By the time I joined the ranks of the United States Peace Corps in 2010, I was fifty-three years old and I needed a change. Not a small minor adjustment like a new hairstyle, or maybe learning a new hobby. What my life required at that point was an 'Extreme Makeover Lifestyle' kind of change. I was seeking an opportunity to change my daily existence, to stretch my mind to new levels, top open my heart to new people. I sought to widen the scope of my spirituality and to increase my understanding of myself. I craved thrilling and stimulating situations that would test my limits and expand my boundaries. I had requested to work in the agricultural sector in sub-Saharan Africa. I ended up in Mongolia working in community youth development. My adventurer's spirit told me the universe knows where I should be and what I should be doing. The twenty six months living in Mongolia were some of the most challenging, exasperating and meaningful in my life.
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Mongolia Monologues: One Woman's Quest to Experience, Learn and Grow... based on 0 ratings. 1 reviews.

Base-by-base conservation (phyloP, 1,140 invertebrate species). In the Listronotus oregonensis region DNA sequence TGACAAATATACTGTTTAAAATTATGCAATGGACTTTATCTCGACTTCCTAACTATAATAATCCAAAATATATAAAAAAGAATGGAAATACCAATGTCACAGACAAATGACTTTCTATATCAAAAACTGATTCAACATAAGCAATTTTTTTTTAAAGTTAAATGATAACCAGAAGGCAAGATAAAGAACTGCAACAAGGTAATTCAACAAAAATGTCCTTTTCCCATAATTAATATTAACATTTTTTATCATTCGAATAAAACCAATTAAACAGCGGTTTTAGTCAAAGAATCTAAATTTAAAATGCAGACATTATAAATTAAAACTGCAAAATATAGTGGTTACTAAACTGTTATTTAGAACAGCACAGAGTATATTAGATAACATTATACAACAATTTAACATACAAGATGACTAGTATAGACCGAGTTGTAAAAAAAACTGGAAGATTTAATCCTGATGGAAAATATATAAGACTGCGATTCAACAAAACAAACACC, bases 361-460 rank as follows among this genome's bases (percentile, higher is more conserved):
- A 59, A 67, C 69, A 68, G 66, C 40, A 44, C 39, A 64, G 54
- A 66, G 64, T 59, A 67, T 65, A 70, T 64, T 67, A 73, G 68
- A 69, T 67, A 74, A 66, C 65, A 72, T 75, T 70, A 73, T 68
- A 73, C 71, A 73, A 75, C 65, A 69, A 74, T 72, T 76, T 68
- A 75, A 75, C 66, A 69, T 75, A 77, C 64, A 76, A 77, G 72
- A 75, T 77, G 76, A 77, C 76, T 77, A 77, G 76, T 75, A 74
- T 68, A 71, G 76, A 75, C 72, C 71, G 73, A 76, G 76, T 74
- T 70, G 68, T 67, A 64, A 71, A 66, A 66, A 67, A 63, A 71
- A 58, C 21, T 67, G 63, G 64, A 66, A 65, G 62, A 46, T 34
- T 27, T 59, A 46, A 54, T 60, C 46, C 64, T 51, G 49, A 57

Reviewed by Bil Howard for Readers' Favorite You’re never too old to change or to learn. Joanne Nussbaum’s Mongolia Monologues is a perfect illustration of this truth. Joining the Peace Corps at the age of 53 presented some challenges to Joanne that might not befall someone much younger, but the lessons learned from them were no less effective. Having initially thought to be volunteering in an agricultural capacity in sub-Saharan Africa, Joanne suddenly found herself working in youth development in Mongolia. Challenges with hygiene conditions and her own natural clumsiness presented some irritations to overcome, but none was more difficult than attempting to eat the traditional food, mutton, which she ultimately refused after several attempts. There were challenges with relationships, but also the creation of some lasting bonds. Her greatest successes were in that particular area, rather than those things which might be shown on paper and in statistics. All in all, Joanne grew, adapted and learned what things are most important in a person’s life; proving that you actually can teach an old dog new tricks. Many who have never experienced life outside of the U.S. or major European countries don’t often understand that other people in the world have the challenge of simply surviving. Mongolia Monologues and Joanne Nussbaum help to address this particular ignorance and at the same time do so in a humorous fashion. Joanne is not judgmental about the more well-to-do countries, but does help provide us with a great deal of the wisdom that can be gained by seeing how the other half lives, so to speak. Delightfully easy to read, with plenty of humor and plenty of very candid truths that she learned as a Peace Corps volunteer, Mongolia Monologues will help you open your mind and perhaps your heart as you realize - along with the author - that people the world around are essentially the same and that love is always the answer.